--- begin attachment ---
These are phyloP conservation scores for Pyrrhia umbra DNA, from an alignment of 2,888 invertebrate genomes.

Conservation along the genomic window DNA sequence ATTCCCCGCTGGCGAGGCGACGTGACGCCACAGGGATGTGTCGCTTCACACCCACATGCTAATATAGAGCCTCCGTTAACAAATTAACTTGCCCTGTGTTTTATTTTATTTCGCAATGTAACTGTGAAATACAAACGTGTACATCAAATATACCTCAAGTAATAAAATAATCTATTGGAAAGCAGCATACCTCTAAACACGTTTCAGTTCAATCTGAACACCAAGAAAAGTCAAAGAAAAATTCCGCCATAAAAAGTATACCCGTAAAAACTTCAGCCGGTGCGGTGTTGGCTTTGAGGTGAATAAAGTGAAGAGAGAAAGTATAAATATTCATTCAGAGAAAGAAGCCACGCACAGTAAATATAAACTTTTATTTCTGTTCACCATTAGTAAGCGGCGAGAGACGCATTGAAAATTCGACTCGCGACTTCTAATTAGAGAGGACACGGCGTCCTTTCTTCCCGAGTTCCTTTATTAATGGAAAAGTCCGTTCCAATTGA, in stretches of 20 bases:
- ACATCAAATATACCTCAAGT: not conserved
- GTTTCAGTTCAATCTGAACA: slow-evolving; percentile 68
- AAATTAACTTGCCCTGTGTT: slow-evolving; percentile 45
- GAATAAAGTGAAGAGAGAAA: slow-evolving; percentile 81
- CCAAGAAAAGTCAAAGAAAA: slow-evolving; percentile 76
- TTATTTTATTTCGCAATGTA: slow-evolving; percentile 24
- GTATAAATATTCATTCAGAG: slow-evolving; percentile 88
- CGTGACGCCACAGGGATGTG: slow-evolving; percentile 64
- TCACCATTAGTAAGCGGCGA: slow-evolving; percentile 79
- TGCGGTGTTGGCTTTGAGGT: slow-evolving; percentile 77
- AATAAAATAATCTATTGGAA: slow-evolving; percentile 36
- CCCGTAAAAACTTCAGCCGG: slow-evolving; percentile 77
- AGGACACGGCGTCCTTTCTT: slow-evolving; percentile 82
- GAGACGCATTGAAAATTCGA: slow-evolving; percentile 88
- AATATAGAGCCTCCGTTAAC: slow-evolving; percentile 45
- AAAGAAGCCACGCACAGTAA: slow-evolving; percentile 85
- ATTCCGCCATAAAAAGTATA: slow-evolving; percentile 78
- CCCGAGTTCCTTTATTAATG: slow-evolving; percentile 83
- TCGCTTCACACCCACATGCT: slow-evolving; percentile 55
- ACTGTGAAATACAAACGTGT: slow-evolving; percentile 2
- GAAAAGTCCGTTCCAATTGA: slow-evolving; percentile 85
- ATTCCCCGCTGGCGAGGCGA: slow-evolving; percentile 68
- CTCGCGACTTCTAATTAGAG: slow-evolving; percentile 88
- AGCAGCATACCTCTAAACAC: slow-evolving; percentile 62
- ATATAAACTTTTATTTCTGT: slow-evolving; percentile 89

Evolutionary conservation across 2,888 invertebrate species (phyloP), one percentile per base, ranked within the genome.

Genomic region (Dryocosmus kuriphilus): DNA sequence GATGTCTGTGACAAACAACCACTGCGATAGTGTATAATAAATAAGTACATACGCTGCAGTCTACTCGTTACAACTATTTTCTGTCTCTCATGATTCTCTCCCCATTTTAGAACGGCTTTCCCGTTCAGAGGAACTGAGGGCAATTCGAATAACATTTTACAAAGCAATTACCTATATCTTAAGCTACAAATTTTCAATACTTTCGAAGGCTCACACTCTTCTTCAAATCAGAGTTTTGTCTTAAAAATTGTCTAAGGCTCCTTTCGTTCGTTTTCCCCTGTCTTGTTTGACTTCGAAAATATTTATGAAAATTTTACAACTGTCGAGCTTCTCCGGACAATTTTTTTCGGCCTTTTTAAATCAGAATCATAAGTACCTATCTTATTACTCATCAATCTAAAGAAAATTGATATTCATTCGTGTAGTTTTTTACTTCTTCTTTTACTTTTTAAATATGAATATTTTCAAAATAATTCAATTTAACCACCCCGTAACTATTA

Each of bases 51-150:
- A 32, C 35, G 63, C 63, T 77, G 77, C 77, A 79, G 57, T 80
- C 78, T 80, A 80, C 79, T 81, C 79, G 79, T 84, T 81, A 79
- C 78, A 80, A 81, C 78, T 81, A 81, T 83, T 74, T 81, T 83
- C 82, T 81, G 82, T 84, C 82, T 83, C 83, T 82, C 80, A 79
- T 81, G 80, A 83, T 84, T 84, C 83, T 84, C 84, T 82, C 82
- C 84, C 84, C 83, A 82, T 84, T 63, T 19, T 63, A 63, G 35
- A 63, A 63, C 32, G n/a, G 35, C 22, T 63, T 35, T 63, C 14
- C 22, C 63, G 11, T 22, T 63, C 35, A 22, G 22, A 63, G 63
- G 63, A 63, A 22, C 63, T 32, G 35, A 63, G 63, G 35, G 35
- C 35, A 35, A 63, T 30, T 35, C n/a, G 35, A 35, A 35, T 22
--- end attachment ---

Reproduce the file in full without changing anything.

These are phyloP conservation scores for Pyrrhia umbra DNA, from an alignment of 2,888 invertebrate genomes.

Conservation along the genomic window DNA sequence ATTCCCCGCTGGCGAGGCGACGTGACGCCACAGGGATGTGTCGCTTCACACCCACATGCTAATATAGAGCCTCCGTTAACAAATTAACTTGCCCTGTGTTTTATTTTATTTCGCAATGTAACTGTGAAATACAAACGTGTACATCAAATATACCTCAAGTAATAAAATAATCTATTGGAAAGCAGCATACCTCTAAACACGTTTCAGTTCAATCTGAACACCAAGAAAAGTCAAAGAAAAATTCCGCCATAAAAAGTATACCCGTAAAAACTTCAGCCGGTGCGGTGTTGGCTTTGAGGTGAATAAAGTGAAGAGAGAAAGTATAAATATTCATTCAGAGAAAGAAGCCACGCACAGTAAATATAAACTTTTATTTCTGTTCACCATTAGTAAGCGGCGAGAGACGCATTGAAAATTCGACTCGCGACTTCTAATTAGAGAGGACACGGCGTCCTTTCTTCCCGAGTTCCTTTATTAATGGAAAAGTCCGTTCCAATTGA, in stretches of 20 bases:
- ACATCAAATATACCTCAAGT: not conserved
- GTTTCAGTTCAATCTGAACA: slow-evolving; percentile 68
- AAATTAACTTGCCCTGTGTT: slow-evolving; percentile 45
- GAATAAAGTGAAGAGAGAAA: slow-evolving; percentile 81
- CCAAGAAAAGTCAAAGAAAA: slow-evolving; percentile 76
- TTATTTTATTTCGCAATGTA: slow-evolving; percentile 24
- GTATAAATATTCATTCAGAG: slow-evolving; percentile 88
- CGTGACGCCACAGGGATGTG: slow-evolving; percentile 64
- TCACCATTAGTAAGCGGCGA: slow-evolving; percentile 79
- TGCGGTGTTGGCTTTGAGGT: slow-evolving; percentile 77
- AATAAAATAATCTATTGGAA: slow-evolving; percentile 36
- CCCGTAAAAACTTCAGCCGG: slow-evolving; percentile 77
- AGGACACGGCGTCCTTTCTT: slow-evolving; percentile 82
- GAGACGCATTGAAAATTCGA: slow-evolving; percentile 88
- AATATAGAGCCTCCGTTAAC: slow-evolving; percentile 45
- AAAGAAGCCACGCACAGTAA: slow-evolving; percentile 85
- ATTCCGCCATAAAAAGTATA: slow-evolving; percentile 78
- CCCGAGTTCCTTTATTAATG: slow-evolving; percentile 83
- TCGCTTCACACCCACATGCT: slow-evolving; percentile 55
- ACTGTGAAATACAAACGTGT: slow-evolving; percentile 2
- GAAAAGTCCGTTCCAATTGA: slow-evolving; percentile 85
- ATTCCCCGCTGGCGAGGCGA: slow-evolving; percentile 68
- CTCGCGACTTCTAATTAGAG: slow-evolving; percentile 88
- AGCAGCATACCTCTAAACAC: slow-evolving; percentile 62
- ATATAAACTTTTATTTCTGT: slow-evolving; percentile 89

Evolutionary conservation across 2,888 invertebrate species (phyloP), one percentile per base, ranked within the genome.

Genomic region (Dryocosmus kuriphilus): DNA sequence GATGTCTGTGACAAACAACCACTGCGATAGTGTATAATAAATAAGTACATACGCTGCAGTCTACTCGTTACAACTATTTTCTGTCTCTCATGATTCTCTCCCCATTTTAGAACGGCTTTCCCGTTCAGAGGAACTGAGGGCAATTCGAATAACATTTTACAAAGCAATTACCTATATCTTAAGCTACAAATTTTCAATACTTTCGAAGGCTCACACTCTTCTTCAAATCAGAGTTTTGTCTTAAAAATTGTCTAAGGCTCCTTTCGTTCGTTTTCCCCTGTCTTGTTTGACTTCGAAAATATTTATGAAAATTTTACAACTGTCGAGCTTCTCCGGACAATTTTTTTCGGCCTTTTTAAATCAGAATCATAAGTACCTATCTTATTACTCATCAATCTAAAGAAAATTGATATTCATTCGTGTAGTTTTTTACTTCTTCTTTTACTTTTTAAATATGAATATTTTCAAAATAATTCAATTTAACCACCCCGTAACTATTA

Each of bases 51-150:
- A 32, C 35, G 63, C 63, T 77, G 77, C 77, A 79, G 57, T 80
- C 78, T 80, A 80, C 79, T 81, C 79, G 79, T 84, T 81, A 79
- C 78, A 80, A 81, C 78, T 81, A 81, T 83, T 74, T 81, T 83
- C 82, T 81, G 82, T 84, C 82, T 83, C 83, T 82, C 80, A 79
- T 81, G 80, A 83, T 84, T 84, C 83, T 84, C 84, T 82, C 82
- C 84, C 84, C 83, A 82, T 84, T 63, T 19, T 63, A 63, G 35
- A 63, A 63, C 32, G n/a, G 35, C 22, T 63, T 35, T 63, C 14
- C 22, C 63, G 11, T 22, T 63, C 35, A 22, G 22, A 63, G 63
- G 63, A 63, A 22, C 63, T 32, G 35, A 63, G 63, G 35, G 35
- C 35, A 35, A 63, T 30, T 35, C n/a, G 35, A 35, A 35, T 22